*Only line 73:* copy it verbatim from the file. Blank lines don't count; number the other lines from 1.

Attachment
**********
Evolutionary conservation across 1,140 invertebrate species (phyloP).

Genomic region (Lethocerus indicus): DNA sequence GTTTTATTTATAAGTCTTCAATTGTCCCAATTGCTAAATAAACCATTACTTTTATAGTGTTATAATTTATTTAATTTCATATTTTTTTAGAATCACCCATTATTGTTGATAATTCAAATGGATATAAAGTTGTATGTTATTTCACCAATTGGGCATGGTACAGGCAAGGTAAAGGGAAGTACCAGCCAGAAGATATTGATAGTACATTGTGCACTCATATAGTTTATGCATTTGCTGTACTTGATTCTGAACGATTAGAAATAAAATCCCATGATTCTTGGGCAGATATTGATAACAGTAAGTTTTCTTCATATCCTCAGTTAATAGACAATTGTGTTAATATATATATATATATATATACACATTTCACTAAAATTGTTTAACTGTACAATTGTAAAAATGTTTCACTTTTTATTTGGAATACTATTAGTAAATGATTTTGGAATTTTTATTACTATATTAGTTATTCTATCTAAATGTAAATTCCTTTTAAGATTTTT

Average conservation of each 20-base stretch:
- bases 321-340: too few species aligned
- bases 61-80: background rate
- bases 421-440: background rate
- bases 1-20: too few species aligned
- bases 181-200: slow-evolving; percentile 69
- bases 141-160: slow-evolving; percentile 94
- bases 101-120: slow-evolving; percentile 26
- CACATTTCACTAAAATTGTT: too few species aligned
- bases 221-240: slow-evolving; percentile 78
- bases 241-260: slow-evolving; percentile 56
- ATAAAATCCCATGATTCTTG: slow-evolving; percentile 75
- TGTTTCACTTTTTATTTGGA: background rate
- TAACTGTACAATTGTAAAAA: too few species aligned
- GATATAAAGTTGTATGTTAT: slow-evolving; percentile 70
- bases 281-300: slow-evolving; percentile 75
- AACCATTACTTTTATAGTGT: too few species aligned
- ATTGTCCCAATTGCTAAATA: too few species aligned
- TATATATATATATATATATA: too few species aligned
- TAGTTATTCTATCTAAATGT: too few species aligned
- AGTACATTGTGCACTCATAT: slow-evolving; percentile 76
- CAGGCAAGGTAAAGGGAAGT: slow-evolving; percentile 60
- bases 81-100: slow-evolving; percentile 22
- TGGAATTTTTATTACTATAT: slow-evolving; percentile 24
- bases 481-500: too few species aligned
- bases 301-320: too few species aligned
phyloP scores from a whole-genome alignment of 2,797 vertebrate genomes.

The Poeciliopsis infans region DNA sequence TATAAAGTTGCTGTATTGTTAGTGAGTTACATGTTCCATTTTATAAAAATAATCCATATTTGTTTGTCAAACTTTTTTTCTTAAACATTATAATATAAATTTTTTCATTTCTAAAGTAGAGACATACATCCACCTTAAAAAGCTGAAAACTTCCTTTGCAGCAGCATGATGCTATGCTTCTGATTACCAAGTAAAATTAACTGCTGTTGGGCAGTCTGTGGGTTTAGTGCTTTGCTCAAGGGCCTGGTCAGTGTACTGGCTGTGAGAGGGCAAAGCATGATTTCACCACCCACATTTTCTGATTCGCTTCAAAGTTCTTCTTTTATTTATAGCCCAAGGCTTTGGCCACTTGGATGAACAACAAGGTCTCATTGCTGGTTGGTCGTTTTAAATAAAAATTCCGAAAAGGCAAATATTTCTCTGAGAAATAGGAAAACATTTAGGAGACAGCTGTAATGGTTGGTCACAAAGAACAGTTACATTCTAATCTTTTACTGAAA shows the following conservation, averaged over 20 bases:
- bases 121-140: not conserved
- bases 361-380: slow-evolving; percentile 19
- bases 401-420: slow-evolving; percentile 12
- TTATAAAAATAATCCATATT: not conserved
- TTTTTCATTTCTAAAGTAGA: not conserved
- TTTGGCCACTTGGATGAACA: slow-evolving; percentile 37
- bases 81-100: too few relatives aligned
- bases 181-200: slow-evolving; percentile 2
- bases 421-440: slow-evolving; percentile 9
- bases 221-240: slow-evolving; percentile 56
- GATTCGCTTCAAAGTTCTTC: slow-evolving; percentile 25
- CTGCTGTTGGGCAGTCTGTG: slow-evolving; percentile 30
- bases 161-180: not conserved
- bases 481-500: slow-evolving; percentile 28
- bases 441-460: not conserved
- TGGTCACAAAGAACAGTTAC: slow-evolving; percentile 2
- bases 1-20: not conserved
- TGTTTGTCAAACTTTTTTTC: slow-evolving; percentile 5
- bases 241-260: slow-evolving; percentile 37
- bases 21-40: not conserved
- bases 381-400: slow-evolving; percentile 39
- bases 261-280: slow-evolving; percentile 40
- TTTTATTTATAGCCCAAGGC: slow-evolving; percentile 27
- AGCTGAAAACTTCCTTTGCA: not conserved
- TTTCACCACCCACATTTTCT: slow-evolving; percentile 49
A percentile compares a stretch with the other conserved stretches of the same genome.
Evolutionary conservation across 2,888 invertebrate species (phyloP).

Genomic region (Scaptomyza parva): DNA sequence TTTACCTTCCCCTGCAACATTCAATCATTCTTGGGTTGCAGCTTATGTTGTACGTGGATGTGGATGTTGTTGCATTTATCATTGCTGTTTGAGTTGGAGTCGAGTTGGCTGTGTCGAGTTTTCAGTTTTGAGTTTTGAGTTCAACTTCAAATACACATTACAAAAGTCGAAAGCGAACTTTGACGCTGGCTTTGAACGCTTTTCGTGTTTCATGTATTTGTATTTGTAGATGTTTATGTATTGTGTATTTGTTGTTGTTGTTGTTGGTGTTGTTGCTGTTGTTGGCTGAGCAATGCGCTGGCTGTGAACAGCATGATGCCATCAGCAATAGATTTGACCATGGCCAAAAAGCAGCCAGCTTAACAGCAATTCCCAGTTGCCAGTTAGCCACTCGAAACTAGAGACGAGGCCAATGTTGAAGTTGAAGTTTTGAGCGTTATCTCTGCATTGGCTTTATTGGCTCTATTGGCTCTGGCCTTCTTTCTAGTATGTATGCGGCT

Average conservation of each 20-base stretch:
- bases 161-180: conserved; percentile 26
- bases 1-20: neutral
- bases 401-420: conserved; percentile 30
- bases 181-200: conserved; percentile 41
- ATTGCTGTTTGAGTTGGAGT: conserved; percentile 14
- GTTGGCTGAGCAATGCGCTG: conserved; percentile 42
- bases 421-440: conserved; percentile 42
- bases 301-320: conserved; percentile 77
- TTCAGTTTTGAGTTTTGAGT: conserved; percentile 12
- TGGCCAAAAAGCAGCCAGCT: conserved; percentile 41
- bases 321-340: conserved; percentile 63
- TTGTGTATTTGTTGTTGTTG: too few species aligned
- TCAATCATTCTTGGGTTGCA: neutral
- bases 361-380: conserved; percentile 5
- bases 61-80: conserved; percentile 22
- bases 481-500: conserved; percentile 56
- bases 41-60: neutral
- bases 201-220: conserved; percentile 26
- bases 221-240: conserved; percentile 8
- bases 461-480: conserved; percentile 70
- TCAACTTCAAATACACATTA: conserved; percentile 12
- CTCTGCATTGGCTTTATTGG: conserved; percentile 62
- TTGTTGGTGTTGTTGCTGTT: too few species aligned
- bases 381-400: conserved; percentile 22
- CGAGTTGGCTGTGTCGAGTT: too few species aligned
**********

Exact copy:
- bases 361-380: conserved; percentile 5